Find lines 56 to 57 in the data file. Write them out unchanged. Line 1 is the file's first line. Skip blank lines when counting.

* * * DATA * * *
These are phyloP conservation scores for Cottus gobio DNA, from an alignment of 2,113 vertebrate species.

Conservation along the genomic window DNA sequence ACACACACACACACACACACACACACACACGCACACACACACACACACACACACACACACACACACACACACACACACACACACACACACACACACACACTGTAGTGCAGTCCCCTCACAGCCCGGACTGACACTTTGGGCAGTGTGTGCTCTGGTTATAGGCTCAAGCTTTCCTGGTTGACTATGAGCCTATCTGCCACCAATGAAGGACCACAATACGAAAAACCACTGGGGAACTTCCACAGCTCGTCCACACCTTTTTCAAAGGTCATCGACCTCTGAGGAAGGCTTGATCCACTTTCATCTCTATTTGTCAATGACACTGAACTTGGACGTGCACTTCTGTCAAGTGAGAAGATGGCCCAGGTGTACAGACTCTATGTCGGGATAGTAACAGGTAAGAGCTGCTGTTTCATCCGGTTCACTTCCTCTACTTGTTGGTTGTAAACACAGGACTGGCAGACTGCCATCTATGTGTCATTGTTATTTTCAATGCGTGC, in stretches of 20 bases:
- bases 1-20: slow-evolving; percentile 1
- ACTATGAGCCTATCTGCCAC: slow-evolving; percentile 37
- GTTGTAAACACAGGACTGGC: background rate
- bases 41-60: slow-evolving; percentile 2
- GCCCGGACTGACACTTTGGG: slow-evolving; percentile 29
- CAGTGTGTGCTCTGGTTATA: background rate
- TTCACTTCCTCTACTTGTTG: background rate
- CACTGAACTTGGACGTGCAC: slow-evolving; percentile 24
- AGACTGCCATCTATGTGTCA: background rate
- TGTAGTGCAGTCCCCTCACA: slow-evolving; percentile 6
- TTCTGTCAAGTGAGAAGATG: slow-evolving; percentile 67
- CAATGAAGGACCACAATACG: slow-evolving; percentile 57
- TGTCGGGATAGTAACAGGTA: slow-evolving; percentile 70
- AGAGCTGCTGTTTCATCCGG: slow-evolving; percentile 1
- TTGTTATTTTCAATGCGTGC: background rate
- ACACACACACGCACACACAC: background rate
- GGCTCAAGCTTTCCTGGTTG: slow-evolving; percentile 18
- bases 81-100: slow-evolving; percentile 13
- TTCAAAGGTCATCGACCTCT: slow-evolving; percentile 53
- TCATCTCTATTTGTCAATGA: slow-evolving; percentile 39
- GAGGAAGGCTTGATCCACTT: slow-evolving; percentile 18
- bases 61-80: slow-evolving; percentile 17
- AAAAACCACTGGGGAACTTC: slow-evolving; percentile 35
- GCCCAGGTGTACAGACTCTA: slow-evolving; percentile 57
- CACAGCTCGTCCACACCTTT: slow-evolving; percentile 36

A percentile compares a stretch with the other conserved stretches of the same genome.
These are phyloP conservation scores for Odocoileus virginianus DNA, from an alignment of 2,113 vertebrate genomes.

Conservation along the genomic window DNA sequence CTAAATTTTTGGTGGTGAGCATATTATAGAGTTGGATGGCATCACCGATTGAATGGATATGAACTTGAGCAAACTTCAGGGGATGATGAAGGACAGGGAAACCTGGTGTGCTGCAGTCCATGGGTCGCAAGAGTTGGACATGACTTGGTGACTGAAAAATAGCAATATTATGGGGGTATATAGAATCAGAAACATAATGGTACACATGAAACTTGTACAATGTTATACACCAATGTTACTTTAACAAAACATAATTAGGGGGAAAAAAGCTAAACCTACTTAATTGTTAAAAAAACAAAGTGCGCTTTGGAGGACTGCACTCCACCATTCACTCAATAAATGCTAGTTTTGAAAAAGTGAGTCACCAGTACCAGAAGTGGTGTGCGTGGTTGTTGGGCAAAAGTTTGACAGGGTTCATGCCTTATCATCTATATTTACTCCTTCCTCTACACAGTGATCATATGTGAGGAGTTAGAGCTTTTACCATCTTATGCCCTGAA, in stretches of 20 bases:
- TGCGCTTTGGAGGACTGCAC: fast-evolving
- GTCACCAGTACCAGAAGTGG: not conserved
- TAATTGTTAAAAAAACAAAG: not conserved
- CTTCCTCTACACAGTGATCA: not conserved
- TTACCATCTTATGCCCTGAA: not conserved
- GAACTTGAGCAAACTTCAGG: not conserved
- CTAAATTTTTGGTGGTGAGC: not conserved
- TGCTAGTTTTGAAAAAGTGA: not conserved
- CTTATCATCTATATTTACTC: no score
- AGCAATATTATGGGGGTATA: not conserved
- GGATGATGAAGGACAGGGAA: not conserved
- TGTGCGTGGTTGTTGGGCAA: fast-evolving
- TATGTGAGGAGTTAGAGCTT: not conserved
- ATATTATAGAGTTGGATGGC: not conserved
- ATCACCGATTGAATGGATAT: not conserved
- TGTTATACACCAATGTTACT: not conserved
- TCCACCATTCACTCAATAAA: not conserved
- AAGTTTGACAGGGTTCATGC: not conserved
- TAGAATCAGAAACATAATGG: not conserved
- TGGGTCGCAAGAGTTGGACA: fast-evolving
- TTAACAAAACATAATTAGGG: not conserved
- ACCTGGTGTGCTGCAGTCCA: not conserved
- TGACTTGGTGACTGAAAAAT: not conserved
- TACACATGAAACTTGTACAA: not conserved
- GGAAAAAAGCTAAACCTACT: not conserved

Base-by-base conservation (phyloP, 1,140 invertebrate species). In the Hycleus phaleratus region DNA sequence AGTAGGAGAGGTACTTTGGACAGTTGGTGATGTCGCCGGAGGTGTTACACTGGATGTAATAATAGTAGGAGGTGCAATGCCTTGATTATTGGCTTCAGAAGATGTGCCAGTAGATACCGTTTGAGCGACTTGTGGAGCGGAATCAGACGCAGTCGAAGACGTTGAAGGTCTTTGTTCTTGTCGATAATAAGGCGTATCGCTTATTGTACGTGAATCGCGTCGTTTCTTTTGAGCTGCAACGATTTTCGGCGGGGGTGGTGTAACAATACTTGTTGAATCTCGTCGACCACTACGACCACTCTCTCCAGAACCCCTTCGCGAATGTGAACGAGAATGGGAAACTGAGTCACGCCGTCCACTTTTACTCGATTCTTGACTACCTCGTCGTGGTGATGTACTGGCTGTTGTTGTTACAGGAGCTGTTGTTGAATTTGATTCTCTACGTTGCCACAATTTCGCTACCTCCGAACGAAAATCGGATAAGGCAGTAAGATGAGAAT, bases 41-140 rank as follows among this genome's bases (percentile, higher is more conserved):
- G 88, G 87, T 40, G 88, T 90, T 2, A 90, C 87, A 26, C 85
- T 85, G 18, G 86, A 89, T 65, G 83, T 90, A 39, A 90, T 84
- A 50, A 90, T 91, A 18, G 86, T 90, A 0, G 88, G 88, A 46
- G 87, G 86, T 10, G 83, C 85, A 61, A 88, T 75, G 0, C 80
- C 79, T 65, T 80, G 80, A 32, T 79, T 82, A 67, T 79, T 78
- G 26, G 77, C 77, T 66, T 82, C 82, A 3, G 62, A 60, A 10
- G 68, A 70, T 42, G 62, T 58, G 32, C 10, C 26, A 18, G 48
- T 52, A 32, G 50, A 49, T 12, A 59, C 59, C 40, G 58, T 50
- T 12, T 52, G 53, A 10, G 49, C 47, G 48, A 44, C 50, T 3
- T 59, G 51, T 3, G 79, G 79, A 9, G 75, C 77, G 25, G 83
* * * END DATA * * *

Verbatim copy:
Base-by-base conservation (phyloP, 1,140 invertebrate species). In the Hycleus phaleratus region DNA sequence AGTAGGAGAGGTACTTTGGACAGTTGGTGATGTCGCCGGAGGTGTTACACTGGATGTAATAATAGTAGGAGGTGCAATGCCTTGATTATTGGCTTCAGAAGATGTGCCAGTAGATACCGTTTGAGCGACTTGTGGAGCGGAATCAGACGCAGTCGAAGACGTTGAAGGTCTTTGTTCTTGTCGATAATAAGGCGTATCGCTTATTGTACGTGAATCGCGTCGTTTCTTTTGAGCTGCAACGATTTTCGGCGGGGGTGGTGTAACAATACTTGTTGAATCTCGTCGACCACTACGACCACTCTCTCCAGAACCCCTTCGCGAATGTGAACGAGAATGGGAAACTGAGTCACGCCGTCCACTTTTACTCGATTCTTGACTACCTCGTCGTGGTGATGTACTGGCTGTTGTTGTTACAGGAGCTGTTGTTGAATTTGATTCTCTACGTTGCCACAATTTCGCTACCTCCGAACGAAAATCGGATAAGGCAGTAAGATGAGAAT, bases 41-140 rank as follows among this genome's bases (percentile, higher is more conserved):
- G 88, G 87, T 40, G 88, T 90, T 2, A 90, C 87, A 26, C 85